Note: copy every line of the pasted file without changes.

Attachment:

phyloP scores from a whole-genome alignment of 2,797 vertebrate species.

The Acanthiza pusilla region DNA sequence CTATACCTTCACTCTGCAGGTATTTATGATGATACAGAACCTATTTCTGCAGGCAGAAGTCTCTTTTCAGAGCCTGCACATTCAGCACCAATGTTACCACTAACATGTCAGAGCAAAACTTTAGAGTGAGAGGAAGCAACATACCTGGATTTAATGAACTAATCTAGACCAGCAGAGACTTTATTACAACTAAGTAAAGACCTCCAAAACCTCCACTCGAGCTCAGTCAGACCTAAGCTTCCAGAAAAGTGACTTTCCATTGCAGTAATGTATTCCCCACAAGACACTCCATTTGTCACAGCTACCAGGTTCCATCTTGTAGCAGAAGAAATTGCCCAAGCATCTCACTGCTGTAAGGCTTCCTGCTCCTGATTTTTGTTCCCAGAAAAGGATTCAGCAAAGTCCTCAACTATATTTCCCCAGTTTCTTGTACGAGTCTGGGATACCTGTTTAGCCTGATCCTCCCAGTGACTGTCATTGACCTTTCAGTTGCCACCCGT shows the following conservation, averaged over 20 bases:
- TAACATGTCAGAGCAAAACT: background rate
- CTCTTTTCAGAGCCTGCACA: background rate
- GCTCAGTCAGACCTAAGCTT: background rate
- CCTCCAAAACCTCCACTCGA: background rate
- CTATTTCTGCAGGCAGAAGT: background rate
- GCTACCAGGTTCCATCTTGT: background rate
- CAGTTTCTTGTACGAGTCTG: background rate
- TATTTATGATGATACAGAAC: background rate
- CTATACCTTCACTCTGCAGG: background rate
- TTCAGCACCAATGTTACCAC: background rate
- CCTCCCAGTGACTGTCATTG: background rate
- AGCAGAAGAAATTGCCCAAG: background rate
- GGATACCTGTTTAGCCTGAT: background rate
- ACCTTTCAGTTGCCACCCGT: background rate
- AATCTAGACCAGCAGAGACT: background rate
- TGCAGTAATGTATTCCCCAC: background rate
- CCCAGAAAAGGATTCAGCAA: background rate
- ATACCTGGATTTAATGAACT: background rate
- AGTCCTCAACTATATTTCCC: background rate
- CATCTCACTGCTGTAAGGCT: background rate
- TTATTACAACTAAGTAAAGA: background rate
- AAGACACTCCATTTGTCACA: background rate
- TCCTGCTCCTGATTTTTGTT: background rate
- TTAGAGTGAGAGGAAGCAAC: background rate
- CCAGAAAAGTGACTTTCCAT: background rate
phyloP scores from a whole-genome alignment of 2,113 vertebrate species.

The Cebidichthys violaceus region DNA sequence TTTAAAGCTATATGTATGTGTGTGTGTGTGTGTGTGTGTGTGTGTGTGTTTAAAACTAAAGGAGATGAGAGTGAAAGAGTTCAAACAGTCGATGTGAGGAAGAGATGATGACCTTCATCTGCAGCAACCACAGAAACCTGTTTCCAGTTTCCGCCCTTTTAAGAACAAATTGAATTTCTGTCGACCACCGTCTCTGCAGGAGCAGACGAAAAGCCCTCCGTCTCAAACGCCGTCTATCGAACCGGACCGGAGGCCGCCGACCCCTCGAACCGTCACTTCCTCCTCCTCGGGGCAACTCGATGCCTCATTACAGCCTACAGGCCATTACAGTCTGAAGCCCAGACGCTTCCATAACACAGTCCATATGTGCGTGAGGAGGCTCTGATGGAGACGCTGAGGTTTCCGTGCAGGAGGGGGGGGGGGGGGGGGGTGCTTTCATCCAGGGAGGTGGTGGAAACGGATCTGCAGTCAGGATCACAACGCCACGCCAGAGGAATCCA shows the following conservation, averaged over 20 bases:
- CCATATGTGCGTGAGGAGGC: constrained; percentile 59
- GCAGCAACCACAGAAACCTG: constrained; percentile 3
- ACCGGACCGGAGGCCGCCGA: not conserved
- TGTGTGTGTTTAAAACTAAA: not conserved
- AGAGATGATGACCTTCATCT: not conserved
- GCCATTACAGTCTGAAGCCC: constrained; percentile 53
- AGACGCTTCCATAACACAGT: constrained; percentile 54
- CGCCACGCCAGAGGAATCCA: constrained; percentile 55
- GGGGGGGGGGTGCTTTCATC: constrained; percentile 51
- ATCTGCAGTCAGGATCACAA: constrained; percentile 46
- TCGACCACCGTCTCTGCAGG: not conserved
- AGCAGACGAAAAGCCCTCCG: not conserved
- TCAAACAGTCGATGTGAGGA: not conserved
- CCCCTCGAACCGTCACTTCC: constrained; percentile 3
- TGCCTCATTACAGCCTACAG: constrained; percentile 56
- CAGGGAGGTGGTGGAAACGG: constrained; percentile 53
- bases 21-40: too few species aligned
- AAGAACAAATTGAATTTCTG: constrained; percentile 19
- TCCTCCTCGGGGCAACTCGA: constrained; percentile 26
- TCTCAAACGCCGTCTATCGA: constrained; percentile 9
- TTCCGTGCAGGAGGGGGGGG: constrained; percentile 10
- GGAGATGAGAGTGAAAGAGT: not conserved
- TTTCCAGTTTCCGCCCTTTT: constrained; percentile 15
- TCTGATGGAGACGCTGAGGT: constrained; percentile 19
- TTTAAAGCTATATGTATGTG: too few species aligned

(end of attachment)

phyloP scores from a whole-genome alignment of 2,797 vertebrate species.

The Acanthiza pusilla region DNA sequence CTATACCTTCACTCTGCAGGTATTTATGATGATACAGAACCTATTTCTGCAGGCAGAAGTCTCTTTTCAGAGCCTGCACATTCAGCACCAATGTTACCACTAACATGTCAGAGCAAAACTTTAGAGTGAGAGGAAGCAACATACCTGGATTTAATGAACTAATCTAGACCAGCAGAGACTTTATTACAACTAAGTAAAGACCTCCAAAACCTCCACTCGAGCTCAGTCAGACCTAAGCTTCCAGAAAAGTGACTTTCCATTGCAGTAATGTATTCCCCACAAGACACTCCATTTGTCACAGCTACCAGGTTCCATCTTGTAGCAGAAGAAATTGCCCAAGCATCTCACTGCTGTAAGGCTTCCTGCTCCTGATTTTTGTTCCCAGAAAAGGATTCAGCAAAGTCCTCAACTATATTTCCCCAGTTTCTTGTACGAGTCTGGGATACCTGTTTAGCCTGATCCTCCCAGTGACTGTCATTGACCTTTCAGTTGCCACCCGT shows the following conservation, averaged over 20 bases:
- TAACATGTCAGAGCAAAACT: background rate
- CTCTTTTCAGAGCCTGCACA: background rate
- GCTCAGTCAGACCTAAGCTT: background rate
- CCTCCAAAACCTCCACTCGA: background rate
- CTATTTCTGCAGGCAGAAGT: background rate
- GCTACCAGGTTCCATCTTGT: background rate
- CAGTTTCTTGTACGAGTCTG: background rate
- TATTTATGATGATACAGAAC: background rate
- CTATACCTTCACTCTGCAGG: background rate
- TTCAGCACCAATGTTACCAC: background rate
- CCTCCCAGTGACTGTCATTG: background rate
- AGCAGAAGAAATTGCCCAAG: background rate
- GGATACCTGTTTAGCCTGAT: background rate
- ACCTTTCAGTTGCCACCCGT: background rate
- AATCTAGACCAGCAGAGACT: background rate
- TGCAGTAATGTATTCCCCAC: background rate
- CCCAGAAAAGGATTCAGCAA: background rate
- ATACCTGGATTTAATGAACT: background rate
- AGTCCTCAACTATATTTCCC: background rate
- CATCTCACTGCTGTAAGGCT: background rate
- TTATTACAACTAAGTAAAGA: background rate
- AAGACACTCCATTTGTCACA: background rate
- TCCTGCTCCTGATTTTTGTT: background rate
- TTAGAGTGAGAGGAAGCAAC: background rate
- CCAGAAAAGTGACTTTCCAT: background rate
phyloP scores from a whole-genome alignment of 2,113 vertebrate species.

The Cebidichthys violaceus region DNA sequence TTTAAAGCTATATGTATGTGTGTGTGTGTGTGTGTGTGTGTGTGTGTGTTTAAAACTAAAGGAGATGAGAGTGAAAGAGTTCAAACAGTCGATGTGAGGAAGAGATGATGACCTTCATCTGCAGCAACCACAGAAACCTGTTTCCAGTTTCCGCCCTTTTAAGAACAAATTGAATTTCTGTCGACCACCGTCTCTGCAGGAGCAGACGAAAAGCCCTCCGTCTCAAACGCCGTCTATCGAACCGGACCGGAGGCCGCCGACCCCTCGAACCGTCACTTCCTCCTCCTCGGGGCAACTCGATGCCTCATTACAGCCTACAGGCCATTACAGTCTGAAGCCCAGACGCTTCCATAACACAGTCCATATGTGCGTGAGGAGGCTCTGATGGAGACGCTGAGGTTTCCGTGCAGGAGGGGGGGGGGGGGGGGGGTGCTTTCATCCAGGGAGGTGGTGGAAACGGATCTGCAGTCAGGATCACAACGCCACGCCAGAGGAATCCA shows the following conservation, averaged over 20 bases:
- CCATATGTGCGTGAGGAGGC: constrained; percentile 59
- GCAGCAACCACAGAAACCTG: constrained; percentile 3
- ACCGGACCGGAGGCCGCCGA: not conserved
- TGTGTGTGTTTAAAACTAAA: not conserved
- AGAGATGATGACCTTCATCT: not conserved
- GCCATTACAGTCTGAAGCCC: constrained; percentile 53
- AGACGCTTCCATAACACAGT: constrained; percentile 54
- CGCCACGCCAGAGGAATCCA: constrained; percentile 55
- GGGGGGGGGGTGCTTTCATC: constrained; percentile 51
- ATCTGCAGTCAGGATCACAA: constrained; percentile 46
- TCGACCACCGTCTCTGCAGG: not conserved
- AGCAGACGAAAAGCCCTCCG: not conserved
- TCAAACAGTCGATGTGAGGA: not conserved
- CCCCTCGAACCGTCACTTCC: constrained; percentile 3
- TGCCTCATTACAGCCTACAG: constrained; percentile 56
- CAGGGAGGTGGTGGAAACGG: constrained; percentile 53
- bases 21-40: too few species aligned
- AAGAACAAATTGAATTTCTG: constrained; percentile 19
- TCCTCCTCGGGGCAACTCGA: constrained; percentile 26
- TCTCAAACGCCGTCTATCGA: constrained; percentile 9
- TTCCGTGCAGGAGGGGGGGG: constrained; percentile 10
- GGAGATGAGAGTGAAAGAGT: not conserved
- TTTCCAGTTTCCGCCCTTTT: constrained; percentile 15
- TCTGATGGAGACGCTGAGGT: constrained; percentile 19
- TTTAAAGCTATATGTATGTG: too few species aligned